In this Meat Myths article series, we break myths related to meat. This article focuses on common myths around meat-eating. When eating according to nutrition recommendations, you can enjoy your meat with a good conscience, especially when you choose domestic meat.

Myth 1: Meat is unhealthy

It is not sensible to categorize food as healthy or unhealthy, diet should always be considered as a whole.

Meat is rich with nutrients and moderate meat-eating has benefits for your health. Meat is high in good quality protein, i.e. it contains all the essential amino acids that your body needs. In addition, meat, especially red meat, is a good source on easily absorbed heme iron. Meat is also a source for various essential minerals, like zinc, selenium and magnesium. You can get a bunch of your daily vitamin B requirement from meat. A big part of meat’s fat is unsaturated, even though meat is one of the main sources for saturated fat. According to nutrition recommendations you should replace foods high in saturated fats with foods high in unsaturated fats. Good thing is, that the fat in meat is often visible, so you can cut it off if needed.

Plate model is a practical guideline for healthy eating. Half of the portion you eat should be vegetables, one fourth different protein sources and last fourth fiber rich carbohydrate sources. Rationing according to plate model in every meal helps you to eat versatile and in moderation.

Thanks to beef’s versatile and nutrient dense composition, it is shown to be quite a sustainable choice also when environment is taken into consideration.

White meat, like chicken and turkey, is suggested by the nutrition recommendations, because it contains less fat and the quality of fat is better than in red meat.

Myth 2: Red meat causes cancer

Single foods, like beef steak or bacon, haven’t been proven to cause cancer. International Agency for Research on Cancer review of red* and processed** meat classifies red meat as probably carcinogenic and processed meat as carcinogenic. Even though people who eat excessively red and processed meat have higher risk for certain cancers, this doesn’t mean that these meat types automatically cause cancer. There are a lot of confounding factors in nutrition research. For example, people who eat a lot of meat, tend to have other unhealthy life styles, like eating less vegetables and exercising less, which may add or confound harmful effects connected red meat.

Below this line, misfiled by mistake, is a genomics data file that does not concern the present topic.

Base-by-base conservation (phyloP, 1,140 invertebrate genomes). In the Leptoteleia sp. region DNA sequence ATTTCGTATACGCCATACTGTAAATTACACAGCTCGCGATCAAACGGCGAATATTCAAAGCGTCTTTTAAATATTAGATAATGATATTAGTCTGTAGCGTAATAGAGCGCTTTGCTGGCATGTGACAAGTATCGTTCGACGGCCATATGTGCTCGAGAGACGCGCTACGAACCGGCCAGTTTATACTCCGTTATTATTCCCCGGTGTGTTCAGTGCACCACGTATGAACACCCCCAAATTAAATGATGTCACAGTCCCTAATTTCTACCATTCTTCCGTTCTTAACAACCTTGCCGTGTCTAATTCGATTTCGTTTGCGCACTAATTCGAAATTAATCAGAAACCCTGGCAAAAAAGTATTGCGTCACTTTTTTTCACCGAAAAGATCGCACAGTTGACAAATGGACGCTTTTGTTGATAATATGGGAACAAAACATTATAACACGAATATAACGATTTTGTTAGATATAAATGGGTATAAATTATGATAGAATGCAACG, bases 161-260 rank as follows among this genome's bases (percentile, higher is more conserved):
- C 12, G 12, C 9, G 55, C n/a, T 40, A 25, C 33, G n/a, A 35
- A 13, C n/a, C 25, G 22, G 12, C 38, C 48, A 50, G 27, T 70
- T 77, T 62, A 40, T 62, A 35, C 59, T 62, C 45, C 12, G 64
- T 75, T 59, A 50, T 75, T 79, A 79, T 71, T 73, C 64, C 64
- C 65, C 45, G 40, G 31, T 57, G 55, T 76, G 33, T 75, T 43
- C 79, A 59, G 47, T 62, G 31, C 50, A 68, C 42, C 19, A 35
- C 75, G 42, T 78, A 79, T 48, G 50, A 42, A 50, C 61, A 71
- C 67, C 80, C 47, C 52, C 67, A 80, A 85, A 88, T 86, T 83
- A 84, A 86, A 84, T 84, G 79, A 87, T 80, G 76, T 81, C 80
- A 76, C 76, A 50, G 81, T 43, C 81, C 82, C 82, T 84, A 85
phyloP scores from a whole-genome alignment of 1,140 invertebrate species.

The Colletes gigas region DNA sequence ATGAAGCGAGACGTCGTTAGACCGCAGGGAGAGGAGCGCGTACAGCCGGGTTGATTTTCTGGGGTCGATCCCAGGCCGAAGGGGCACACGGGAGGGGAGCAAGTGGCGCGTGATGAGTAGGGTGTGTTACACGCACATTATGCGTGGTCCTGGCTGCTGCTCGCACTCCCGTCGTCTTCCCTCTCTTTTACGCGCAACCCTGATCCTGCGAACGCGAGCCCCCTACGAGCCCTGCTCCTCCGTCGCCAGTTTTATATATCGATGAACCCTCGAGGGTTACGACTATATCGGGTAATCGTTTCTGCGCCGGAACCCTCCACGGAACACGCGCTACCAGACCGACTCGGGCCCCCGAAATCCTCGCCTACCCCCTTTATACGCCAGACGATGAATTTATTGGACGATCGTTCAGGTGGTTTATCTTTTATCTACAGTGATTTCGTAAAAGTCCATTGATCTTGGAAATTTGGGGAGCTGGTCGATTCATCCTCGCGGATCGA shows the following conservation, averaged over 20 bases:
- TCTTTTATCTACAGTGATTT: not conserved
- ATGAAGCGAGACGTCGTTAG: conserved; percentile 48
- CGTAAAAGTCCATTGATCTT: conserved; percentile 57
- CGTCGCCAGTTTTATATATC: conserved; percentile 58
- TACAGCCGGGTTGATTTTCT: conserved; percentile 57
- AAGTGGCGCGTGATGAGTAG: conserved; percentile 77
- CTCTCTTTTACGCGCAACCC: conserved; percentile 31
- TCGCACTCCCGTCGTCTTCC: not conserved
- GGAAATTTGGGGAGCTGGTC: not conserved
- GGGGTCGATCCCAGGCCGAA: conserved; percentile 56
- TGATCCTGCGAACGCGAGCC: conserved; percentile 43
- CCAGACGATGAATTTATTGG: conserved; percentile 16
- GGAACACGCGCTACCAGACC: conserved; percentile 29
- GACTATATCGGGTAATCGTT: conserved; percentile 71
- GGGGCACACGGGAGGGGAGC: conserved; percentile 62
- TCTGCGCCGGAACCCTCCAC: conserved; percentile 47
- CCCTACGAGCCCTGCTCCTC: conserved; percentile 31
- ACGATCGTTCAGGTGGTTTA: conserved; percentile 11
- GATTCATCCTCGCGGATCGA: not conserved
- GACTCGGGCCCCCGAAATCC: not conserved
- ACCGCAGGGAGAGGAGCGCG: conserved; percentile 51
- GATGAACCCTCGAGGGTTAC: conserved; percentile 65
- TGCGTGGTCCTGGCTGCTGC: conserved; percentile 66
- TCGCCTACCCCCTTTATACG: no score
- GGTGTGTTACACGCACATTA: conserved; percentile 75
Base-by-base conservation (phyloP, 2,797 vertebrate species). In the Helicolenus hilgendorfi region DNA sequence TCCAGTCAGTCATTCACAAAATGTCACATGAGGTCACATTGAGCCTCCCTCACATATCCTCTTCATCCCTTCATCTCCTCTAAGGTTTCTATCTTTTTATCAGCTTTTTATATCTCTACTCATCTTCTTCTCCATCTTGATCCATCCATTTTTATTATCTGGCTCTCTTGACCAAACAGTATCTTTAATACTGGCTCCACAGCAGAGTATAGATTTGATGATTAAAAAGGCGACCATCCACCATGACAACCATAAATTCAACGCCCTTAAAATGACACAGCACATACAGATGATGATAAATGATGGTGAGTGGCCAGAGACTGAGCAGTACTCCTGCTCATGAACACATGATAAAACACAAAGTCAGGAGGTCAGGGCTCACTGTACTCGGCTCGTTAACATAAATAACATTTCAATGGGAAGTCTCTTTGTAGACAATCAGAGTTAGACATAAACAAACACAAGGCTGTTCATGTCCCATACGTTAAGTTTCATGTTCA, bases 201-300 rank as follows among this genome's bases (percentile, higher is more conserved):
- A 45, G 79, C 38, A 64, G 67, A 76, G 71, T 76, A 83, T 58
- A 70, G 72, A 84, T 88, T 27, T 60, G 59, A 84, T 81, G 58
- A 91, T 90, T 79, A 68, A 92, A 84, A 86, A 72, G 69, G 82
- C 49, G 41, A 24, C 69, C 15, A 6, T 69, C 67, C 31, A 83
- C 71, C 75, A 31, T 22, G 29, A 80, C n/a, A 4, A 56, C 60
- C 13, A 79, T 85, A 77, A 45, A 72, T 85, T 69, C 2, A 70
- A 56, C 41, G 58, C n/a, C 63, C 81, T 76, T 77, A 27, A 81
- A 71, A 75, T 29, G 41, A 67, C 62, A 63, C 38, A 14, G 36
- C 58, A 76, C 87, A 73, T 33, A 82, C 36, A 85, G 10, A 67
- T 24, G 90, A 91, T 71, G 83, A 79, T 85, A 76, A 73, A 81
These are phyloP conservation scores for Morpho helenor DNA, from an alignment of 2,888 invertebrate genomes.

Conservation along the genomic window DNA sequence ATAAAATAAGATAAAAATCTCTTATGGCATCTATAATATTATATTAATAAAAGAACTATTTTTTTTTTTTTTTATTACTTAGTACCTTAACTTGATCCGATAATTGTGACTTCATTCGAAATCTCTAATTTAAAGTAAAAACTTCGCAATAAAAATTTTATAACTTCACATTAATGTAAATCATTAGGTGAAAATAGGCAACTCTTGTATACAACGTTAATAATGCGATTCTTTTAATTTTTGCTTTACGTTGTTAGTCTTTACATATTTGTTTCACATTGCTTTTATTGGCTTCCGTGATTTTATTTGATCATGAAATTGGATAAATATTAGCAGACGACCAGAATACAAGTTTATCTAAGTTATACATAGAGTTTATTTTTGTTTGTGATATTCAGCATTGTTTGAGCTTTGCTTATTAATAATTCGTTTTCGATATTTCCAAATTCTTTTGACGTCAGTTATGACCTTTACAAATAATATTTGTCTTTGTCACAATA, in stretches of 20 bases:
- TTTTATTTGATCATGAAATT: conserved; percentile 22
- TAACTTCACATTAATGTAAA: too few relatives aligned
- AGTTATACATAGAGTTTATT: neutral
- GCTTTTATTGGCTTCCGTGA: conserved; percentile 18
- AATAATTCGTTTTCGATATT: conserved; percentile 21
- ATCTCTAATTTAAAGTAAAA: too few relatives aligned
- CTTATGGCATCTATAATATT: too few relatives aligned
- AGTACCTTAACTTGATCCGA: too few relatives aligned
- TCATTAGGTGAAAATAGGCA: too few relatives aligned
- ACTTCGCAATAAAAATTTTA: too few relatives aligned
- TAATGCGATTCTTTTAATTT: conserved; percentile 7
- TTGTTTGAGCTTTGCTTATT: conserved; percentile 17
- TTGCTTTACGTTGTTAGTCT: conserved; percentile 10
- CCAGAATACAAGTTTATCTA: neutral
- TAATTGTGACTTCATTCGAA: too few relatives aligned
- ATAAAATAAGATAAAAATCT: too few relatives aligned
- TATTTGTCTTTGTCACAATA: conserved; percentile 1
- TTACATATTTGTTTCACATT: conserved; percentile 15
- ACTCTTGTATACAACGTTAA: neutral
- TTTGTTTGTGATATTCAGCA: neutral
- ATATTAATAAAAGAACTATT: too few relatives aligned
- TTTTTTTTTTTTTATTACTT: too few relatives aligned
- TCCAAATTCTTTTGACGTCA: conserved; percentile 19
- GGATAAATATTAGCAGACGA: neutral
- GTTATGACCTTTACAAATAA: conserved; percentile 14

Cancer is a very complex disease and may be dependent on a combination of many factors including age, genes, diet, environment and lifestyle. It is difficult to separate a single food from this big picture. To prove causal relation, there should be a mechanism that causes cancer identified in meat. Such a mechanism has not been found.

The industry has put in place a set of preventive actions to decrease potentially harmful factors in meat and processed meat. Measures include for example the optimization of heating and smoking to decrease harmful ingredients, as well as reduction of the use of nitrite. Furthermore, salt and fat levels have been decreased in different meat products. In HKScan we have developed Omega 3 pork, where the fat quality alters due feed: saturated fat decreases and unsaturated fat increases.

Just like you can protect yourself from too much sun light with sunscreen, you can take health-actions when eating red meat: eat your greens, control cooking methods, remember moderation when eating red meat (max. 500g cooked red meat per week), exercise, keep normal weight and avoid smoking and excess alcohol consumption.

Myth 3: Meat is not easily digested

Nutrients like protein and iron are more easily absorbed in the body from meat compared to vegetable sources.

Feeling full after eating meat? Thanks to meat’s high protein content it keeps you satiated for longer. Satiety is good thing in weight maintenance, because it may help you to avoid food cravings and control your portion sizes.

Myth 4: Meat is not necessary

You don’t need meat as you don’t need milk, eggs or fish or even apples for make your diet versatile and healthy.

There are many ways to compose a healthy diet. However, when meat is a part of the diet, you get most of the nutrients easily and absorbable, no vitamin or mineral supplements needed. Balanced nutrition is not about good foods or bad foods, it is about moderation. When following nutrition recommendation and eating meat accordingly, meat is not a health threat, but a valuable part of a healthy diet.

Text: Soile Käkönen, Health & Nutrition Manager

*) red meat = beef, pork and lamb

**) processed meat = meat that has been transformed to enhance flavour or improve preservation, e.g. hot dogs (frankfurters), ham, sausages, bacon